McConnell Library Scholars Repository

The Role of Anxiety Sensitivity in the Co-Morbid Experiencing of Chronic Pain and Posttraumatic Stress Disorder

Lyall, Sarah E The Role of Anxiety Sensitivity in the Co-Morbid Experiencing of Chronic Pain and Posttraumatic Stress Disorder. [Dissertation]

[img]
Preview
PDF - Accepted Version
Available under License Creative Commons Attribution No Derivatives.

Download (2MB) | Preview

Abstract

Currently there are two theories as to the role of anxiety sensitivity in the co-morbid experiencing of chronic pain and PTSD in veterans. The first theory is that of mutual maintenance which proposed seven different avenues through which PTSD and chronic pain serve to maintain each other. One of the avenues involves the role of anxiety sensitivity. The anxiety symptoms associated with anxiety sensitivity are misinterpreted as indicative of harm, which could lead to a misinterpretation of the physical sensations associated with pain. The second theory which pertains to the co-morbidity of PTSD and chronic pain is the shared vulnerability theory. This theory postulates that PTSD and chronic pain tend to co-occur due to an underlying shared vulnerability for the two diagnoses. As in the mutual maintenance theory, the shared vulnerability theory also implicates anxiety sensitivity as playing a role in the co-morbidity between the two disorders. At this time, only one study has examined the role of anxiety sensitivity in the co-morbid experiencing of PTSD and pain; the study found that both depression and anxiety sensitivity accounted for significant amounts of variability scores for both PTSD and pain. Results of the current study, utilizing Baron and Kenny’s mediational model found that anxiety sensitivity impacted the experiencing of the effects of pain on daily functioning and PTSD, even when Depression was utilized as a control variable. The current study failed to find a relationship between anxiety sensitivity and the experiencing of the effects of pain on daily living or the effects of pain on significant other relationships.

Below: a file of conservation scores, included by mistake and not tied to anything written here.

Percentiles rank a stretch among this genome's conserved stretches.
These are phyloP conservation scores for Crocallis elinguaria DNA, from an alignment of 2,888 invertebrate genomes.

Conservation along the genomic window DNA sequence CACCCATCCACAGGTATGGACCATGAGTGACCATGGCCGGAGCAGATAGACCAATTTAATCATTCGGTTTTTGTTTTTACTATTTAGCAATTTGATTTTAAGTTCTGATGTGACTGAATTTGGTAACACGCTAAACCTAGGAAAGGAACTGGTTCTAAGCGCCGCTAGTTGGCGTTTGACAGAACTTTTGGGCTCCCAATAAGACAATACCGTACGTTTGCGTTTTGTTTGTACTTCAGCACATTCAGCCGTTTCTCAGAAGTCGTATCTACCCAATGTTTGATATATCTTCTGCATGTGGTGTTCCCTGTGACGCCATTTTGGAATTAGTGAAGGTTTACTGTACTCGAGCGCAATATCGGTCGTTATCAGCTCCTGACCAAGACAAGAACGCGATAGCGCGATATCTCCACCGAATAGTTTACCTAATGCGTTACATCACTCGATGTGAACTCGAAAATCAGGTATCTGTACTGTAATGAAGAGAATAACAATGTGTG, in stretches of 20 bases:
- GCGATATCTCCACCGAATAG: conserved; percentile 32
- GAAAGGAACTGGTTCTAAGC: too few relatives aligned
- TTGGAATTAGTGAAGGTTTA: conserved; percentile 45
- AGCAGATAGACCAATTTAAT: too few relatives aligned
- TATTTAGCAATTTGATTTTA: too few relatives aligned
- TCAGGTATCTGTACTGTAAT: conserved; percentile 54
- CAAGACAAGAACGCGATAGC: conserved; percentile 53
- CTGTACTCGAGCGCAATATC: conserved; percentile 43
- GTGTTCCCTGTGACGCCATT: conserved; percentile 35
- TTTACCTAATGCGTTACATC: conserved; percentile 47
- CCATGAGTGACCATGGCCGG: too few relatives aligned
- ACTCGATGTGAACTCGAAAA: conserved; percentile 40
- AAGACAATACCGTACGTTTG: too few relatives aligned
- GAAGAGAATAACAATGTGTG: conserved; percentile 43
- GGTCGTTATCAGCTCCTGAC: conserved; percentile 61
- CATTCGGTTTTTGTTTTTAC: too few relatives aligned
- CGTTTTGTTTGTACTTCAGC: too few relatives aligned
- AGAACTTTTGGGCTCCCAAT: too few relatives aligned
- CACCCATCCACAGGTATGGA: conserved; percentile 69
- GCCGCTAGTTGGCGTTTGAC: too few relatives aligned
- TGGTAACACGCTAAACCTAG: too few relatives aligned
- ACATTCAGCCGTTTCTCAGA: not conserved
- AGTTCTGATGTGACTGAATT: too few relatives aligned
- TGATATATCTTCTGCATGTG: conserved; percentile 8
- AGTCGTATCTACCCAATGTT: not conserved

Item Type: Dissertation
Subjects: H Social Sciences > H Social Sciences (General)
Divisions: UNSPECIFIED
Depositing User: Sarah E. Lyall
Date Deposited: 25 May 2016 15:21
Last Modified: 25 May 2016 15:21
URI: http://wagner.radford.edu/id/eprint/235

Actions (login required)

View Item View Item